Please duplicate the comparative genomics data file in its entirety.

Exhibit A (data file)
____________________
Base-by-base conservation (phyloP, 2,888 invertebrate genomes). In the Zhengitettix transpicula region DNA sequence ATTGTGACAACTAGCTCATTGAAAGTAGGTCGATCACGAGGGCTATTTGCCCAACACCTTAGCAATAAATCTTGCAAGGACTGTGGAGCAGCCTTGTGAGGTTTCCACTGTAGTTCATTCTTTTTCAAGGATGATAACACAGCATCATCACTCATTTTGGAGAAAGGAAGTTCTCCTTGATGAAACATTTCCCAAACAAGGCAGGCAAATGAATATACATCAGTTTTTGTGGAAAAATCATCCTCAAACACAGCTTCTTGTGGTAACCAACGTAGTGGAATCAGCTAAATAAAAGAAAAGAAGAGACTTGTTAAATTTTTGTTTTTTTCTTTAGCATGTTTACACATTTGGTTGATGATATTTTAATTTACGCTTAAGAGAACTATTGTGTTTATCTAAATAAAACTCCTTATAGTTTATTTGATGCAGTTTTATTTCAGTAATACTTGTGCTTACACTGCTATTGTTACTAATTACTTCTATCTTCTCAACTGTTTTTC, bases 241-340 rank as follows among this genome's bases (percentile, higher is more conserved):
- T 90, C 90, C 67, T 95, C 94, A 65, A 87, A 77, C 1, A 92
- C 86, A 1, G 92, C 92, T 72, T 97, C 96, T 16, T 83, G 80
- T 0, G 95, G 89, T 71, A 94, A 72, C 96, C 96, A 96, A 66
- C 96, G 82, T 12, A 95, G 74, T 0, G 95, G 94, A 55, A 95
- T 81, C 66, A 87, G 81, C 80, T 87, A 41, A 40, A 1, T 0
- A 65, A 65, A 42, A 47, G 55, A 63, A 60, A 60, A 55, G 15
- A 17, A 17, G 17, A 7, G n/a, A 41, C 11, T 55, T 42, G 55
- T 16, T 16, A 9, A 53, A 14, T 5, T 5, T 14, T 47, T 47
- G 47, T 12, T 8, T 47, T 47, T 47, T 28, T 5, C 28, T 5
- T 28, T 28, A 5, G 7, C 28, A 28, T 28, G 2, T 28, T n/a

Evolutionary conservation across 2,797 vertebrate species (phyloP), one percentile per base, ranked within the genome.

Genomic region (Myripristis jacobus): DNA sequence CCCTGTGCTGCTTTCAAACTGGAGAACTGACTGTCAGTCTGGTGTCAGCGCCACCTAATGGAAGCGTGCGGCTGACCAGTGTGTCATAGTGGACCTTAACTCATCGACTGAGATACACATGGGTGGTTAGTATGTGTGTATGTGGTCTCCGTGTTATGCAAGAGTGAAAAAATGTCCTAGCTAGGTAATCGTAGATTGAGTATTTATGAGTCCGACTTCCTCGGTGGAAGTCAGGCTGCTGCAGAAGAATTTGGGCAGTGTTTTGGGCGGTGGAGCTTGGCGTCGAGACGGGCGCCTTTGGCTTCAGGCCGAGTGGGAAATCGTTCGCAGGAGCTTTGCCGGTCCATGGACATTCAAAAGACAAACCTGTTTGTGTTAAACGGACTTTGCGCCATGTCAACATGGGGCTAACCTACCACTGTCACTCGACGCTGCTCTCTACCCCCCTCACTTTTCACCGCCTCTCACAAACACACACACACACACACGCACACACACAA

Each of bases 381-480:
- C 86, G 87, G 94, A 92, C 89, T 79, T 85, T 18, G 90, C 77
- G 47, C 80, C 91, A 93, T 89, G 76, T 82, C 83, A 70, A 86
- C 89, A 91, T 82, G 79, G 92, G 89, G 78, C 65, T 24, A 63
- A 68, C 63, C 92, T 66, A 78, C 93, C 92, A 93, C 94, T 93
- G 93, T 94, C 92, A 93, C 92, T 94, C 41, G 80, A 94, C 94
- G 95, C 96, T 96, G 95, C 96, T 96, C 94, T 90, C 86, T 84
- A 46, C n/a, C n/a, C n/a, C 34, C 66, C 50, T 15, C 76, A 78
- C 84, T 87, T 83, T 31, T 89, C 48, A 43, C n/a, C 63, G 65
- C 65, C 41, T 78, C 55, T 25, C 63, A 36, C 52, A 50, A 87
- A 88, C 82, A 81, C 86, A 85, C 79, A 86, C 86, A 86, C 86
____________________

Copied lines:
Base-by-base conservation (phyloP, 2,888 invertebrate genomes). In the Zhengitettix transpicula region DNA sequence ATTGTGACAACTAGCTCATTGAAAGTAGGTCGATCACGAGGGCTATTTGCCCAACACCTTAGCAATAAATCTTGCAAGGACTGTGGAGCAGCCTTGTGAGGTTTCCACTGTAGTTCATTCTTTTTCAAGGATGATAACACAGCATCATCACTCATTTTGGAGAAAGGAAGTTCTCCTTGATGAAACATTTCCCAAACAAGGCAGGCAAATGAATATACATCAGTTTTTGTGGAAAAATCATCCTCAAACACAGCTTCTTGTGGTAACCAACGTAGTGGAATCAGCTAAATAAAAGAAAAGAAGAGACTTGTTAAATTTTTGTTTTTTTCTTTAGCATGTTTACACATTTGGTTGATGATATTTTAATTTACGCTTAAGAGAACTATTGTGTTTATCTAAATAAAACTCCTTATAGTTTATTTGATGCAGTTTTATTTCAGTAATACTTGTGCTTACACTGCTATTGTTACTAATTACTTCTATCTTCTCAACTGTTTTTC, bases 241-340 rank as follows among this genome's bases (percentile, higher is more conserved):
- T 90, C 90, C 67, T 95, C 94, A 65, A 87, A 77, C 1, A 92
- C 86, A 1, G 92, C 92, T 72, T 97, C 96, T 16, T 83, G 80
- T 0, G 95, G 89, T 71, A 94, A 72, C 96, C 96, A 96, A 66
- C 96, G 82, T 12, A 95, G 74, T 0, G 95, G 94, A 55, A 95
- T 81, C 66, A 87, G 81, C 80, T 87, A 41, A 40, A 1, T 0
- A 65, A 65, A 42, A 47, G 55, A 63, A 60, A 60, A 55, G 15
- A 17, A 17, G 17, A 7, G n/a, A 41, C 11, T 55, T 42, G 55
- T 16, T 16, A 9, A 53, A 14, T 5, T 5, T 14, T 47, T 47
- G 47, T 12, T 8, T 47, T 47, T 47, T 28, T 5, C 28, T 5
- T 28, T 28, A 5, G 7, C 28, A 28, T 28, G 2, T 28, T n/a

Evolutionary conservation across 2,797 vertebrate species (phyloP), one percentile per base, ranked within the genome.

Genomic region (Myripristis jacobus): DNA sequence CCCTGTGCTGCTTTCAAACTGGAGAACTGACTGTCAGTCTGGTGTCAGCGCCACCTAATGGAAGCGTGCGGCTGACCAGTGTGTCATAGTGGACCTTAACTCATCGACTGAGATACACATGGGTGGTTAGTATGTGTGTATGTGGTCTCCGTGTTATGCAAGAGTGAAAAAATGTCCTAGCTAGGTAATCGTAGATTGAGTATTTATGAGTCCGACTTCCTCGGTGGAAGTCAGGCTGCTGCAGAAGAATTTGGGCAGTGTTTTGGGCGGTGGAGCTTGGCGTCGAGACGGGCGCCTTTGGCTTCAGGCCGAGTGGGAAATCGTTCGCAGGAGCTTTGCCGGTCCATGGACATTCAAAAGACAAACCTGTTTGTGTTAAACGGACTTTGCGCCATGTCAACATGGGGCTAACCTACCACTGTCACTCGACGCTGCTCTCTACCCCCCTCACTTTTCACCGCCTCTCACAAACACACACACACACACACGCACACACACAA

Each of bases 381-480:
- C 86, G 87, G 94, A 92, C 89, T 79, T 85, T 18, G 90, C 77
- G 47, C 80, C 91, A 93, T 89, G 76, T 82, C 83, A 70, A 86
- C 89, A 91, T 82, G 79, G 92, G 89, G 78, C 65, T 24, A 63
- A 68, C 63, C 92, T 66, A 78, C 93, C 92, A 93, C 94, T 93
- G 93, T 94, C 92, A 93, C 92, T 94, C 41, G 80, A 94, C 94
- G 95, C 96, T 96, G 95, C 96, T 96, C 94, T 90, C 86, T 84
- A 46, C n/a, C n/a, C n/a, C 34, C 66, C 50, T 15, C 76, A 78
- C 84, T 87, T 83, T 31, T 89, C 48, A 43, C n/a, C 63, G 65
- C 65, C 41, T 78, C 55, T 25, C 63, A 36, C 52, A 50, A 87
- A 88, C 82, A 81, C 86, A 85, C 79, A 86, C 86, A 86, C 86